Reducing prescribing costs

GPs are well aware of need for generic prescribing, and use of low cost options, but are we as aware in secondary care? With increasing provision of prescriptions from clinics for reduced inconvenience to patient and GP, we in secondary care also need to be aware of cost and generic formulations. Why not develop a list of commonly prescribed medicines in generic form to have available in clinic?

Reducing inappropriate laboratory investigations

Blood tests

CRP testing has risen dramatically in recent years with many patients now being subjected to daily measurements even if levels remain low. National benchmarking showed a 31% increase in CRP requests over 1 year in one region. Disease related protocols were agreed and requests reduced by 85%. Minimum re-testing interval for CRP of 3 days, with exceptional requesting still possible and overseen by a senior clinician, was introduced in Borders leading to reduction in testing of 30 to 40%.

Minimum re-testing interval for Vitamin D of 1 year led to reduction of 50%.

Minimum re-testing interval for HbA1C of 3 months led to levelling off of rising trend.

Local experience–Patients presenting with infertility have frequently had blood tests taken for renal, liver, and thyroid function along with hormone profile, androgen screen and prolactin despite the woman having regular menstrual cycle. With a regular, 21 to 35 day cycle in a clinically well woman, significant renal, liver, thyroid, hormone, androgen or prolactin problem is extremely unlikely. Provision of information to primary care colleagues and publication of infertility assessment guideline to easily accessible Guidelines area on HIPPO should reduce unnecessary tests.

Does your specialty have similar examples of inappropriate tests being taken before referral for which guidance could be made available?

Imaging

Some radiological investigations contribute little to clinical management, particularly lumbar spine and knee radiographs. Guidance notes provided alongside the report of every relevant radiograph reduced referrals for knee and lumbar spine radiographs by 20%. If applied nationally this could save £221 million per year (presumably in England). While we are working towards improved MSK pathways in Scotland, are all imaging requests absolutely required? In gynaecology we often find that a scan for an uncertain reason leads to further scans due to the finding of a probable insignificant feature.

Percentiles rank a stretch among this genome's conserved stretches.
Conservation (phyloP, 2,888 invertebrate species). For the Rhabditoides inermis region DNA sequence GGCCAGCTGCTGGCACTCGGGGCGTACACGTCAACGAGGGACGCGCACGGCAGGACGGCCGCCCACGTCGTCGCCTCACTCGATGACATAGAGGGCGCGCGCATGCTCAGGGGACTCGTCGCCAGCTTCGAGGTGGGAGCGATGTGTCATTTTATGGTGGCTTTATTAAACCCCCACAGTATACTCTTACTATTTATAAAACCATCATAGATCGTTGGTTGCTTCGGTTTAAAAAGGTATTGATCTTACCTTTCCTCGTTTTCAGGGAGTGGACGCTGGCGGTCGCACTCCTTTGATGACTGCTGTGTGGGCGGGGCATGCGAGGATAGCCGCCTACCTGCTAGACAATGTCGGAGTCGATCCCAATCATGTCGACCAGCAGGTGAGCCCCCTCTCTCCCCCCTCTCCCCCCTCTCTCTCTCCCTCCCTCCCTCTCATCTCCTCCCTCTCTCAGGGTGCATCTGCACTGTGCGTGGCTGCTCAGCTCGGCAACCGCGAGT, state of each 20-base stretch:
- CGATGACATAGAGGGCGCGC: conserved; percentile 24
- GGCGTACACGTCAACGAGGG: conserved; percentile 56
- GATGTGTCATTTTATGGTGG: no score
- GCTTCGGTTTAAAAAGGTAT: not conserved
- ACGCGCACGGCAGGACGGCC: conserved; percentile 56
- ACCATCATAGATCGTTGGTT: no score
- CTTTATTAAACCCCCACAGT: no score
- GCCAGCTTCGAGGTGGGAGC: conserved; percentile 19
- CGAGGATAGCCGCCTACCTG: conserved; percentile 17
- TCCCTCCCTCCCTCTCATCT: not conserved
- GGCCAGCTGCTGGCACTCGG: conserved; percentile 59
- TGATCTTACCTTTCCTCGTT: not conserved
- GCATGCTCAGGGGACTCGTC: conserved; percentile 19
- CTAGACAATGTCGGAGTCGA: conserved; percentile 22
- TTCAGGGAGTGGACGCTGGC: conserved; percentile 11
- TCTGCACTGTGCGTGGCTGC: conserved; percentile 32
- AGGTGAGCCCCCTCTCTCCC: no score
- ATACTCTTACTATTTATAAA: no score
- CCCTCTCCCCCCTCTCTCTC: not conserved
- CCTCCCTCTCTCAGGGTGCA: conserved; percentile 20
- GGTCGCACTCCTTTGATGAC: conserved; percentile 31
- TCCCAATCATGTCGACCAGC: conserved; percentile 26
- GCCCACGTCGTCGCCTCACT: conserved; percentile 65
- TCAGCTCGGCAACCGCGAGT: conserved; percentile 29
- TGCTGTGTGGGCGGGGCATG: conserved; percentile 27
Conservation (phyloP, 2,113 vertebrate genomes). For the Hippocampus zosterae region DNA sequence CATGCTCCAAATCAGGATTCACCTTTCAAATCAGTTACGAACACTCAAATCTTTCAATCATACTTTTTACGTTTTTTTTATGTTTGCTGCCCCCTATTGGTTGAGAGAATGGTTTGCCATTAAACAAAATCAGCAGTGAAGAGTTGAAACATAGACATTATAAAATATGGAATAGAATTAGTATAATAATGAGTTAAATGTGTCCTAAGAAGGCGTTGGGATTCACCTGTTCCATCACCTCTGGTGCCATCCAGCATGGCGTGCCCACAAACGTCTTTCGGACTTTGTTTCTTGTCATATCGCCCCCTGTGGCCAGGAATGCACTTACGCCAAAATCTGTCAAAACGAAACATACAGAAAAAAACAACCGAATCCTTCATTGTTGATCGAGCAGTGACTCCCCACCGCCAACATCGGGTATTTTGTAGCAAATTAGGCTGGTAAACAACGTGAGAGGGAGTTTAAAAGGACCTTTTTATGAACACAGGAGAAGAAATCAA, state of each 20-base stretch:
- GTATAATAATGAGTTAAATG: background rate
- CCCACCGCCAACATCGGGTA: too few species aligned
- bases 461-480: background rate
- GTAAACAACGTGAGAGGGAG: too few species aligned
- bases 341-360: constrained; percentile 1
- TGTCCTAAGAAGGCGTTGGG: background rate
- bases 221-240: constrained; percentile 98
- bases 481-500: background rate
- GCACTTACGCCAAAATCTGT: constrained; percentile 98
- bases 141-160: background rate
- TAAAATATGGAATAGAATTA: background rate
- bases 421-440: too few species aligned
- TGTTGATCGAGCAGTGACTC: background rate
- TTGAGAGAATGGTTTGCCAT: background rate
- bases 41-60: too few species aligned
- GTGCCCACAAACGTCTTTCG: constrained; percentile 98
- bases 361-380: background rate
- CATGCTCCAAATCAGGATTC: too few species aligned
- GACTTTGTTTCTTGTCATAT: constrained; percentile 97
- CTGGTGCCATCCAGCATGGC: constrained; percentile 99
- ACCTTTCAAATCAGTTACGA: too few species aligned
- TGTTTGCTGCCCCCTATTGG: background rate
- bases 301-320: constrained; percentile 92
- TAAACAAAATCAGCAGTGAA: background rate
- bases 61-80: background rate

Staff and Patient Movement

Separate sites for outpatient clinics increases travel time and reduce numbers of patients that can be seen. While recommendations encourage clinical care to be closer to home, rethink of use of peripheral clinics would be reasonable. Review of reasons for clinic appointment, especially return appointment and increasing use of telehealth clinics (telehealth incudes option of telephone follow up) and video-conferencing is already taking place in D & G.

Maximising capacity in theatre

Each week around 15 to 18 hours of theatre time is wasted due to late starts. Many late starts are significant and recurring. While the majority of patients are now admitted on the day of theatre instead of the day before as in the past, do we plan appropriate time and do we use space efficiently so that patients can be seen before theatre early enough and theatre starts on time? Occasionally cases are cancelled on the theatre day because the operation was not needed—have we ensured that the patient was fully assessed before theatre by a senior doctor?

Reducing inappropriate interventions

Many interventions may be unnecessary or harmful. NICE “do not do’s” identifies clinical practices that should be either discontinued completely or not used routinely. Are we sure that we have studied areas relevant to our speciality? To read the NICE document click here.

To conclude, while at times it feels like we are all working harder and under greater pressure than ever before, there are small changes that we can all make. Much of this article refers to the practices and actions of doctors, but hopefully there is something of relevance to everyone. Just take a few moments to think about our practices, tests, pathways, processes, and most of all, what is best for each patient.

Heather Currie 1

To finish on a light-hearted, but pertinent point and to explain the significance of the title, the urinal shown above was developed at Schiphol airport to include a fly in the basin. This simple act reduced urinal spillage requiring frequent floor washing by 80%, proving beyond doubt that simple changes can indeed make a huge difference.

Heather Currie is an Associate Specialist in Obstetrics and Gynaecology and is Clinical Director for Women and Children at NHS Dumfries and Galloway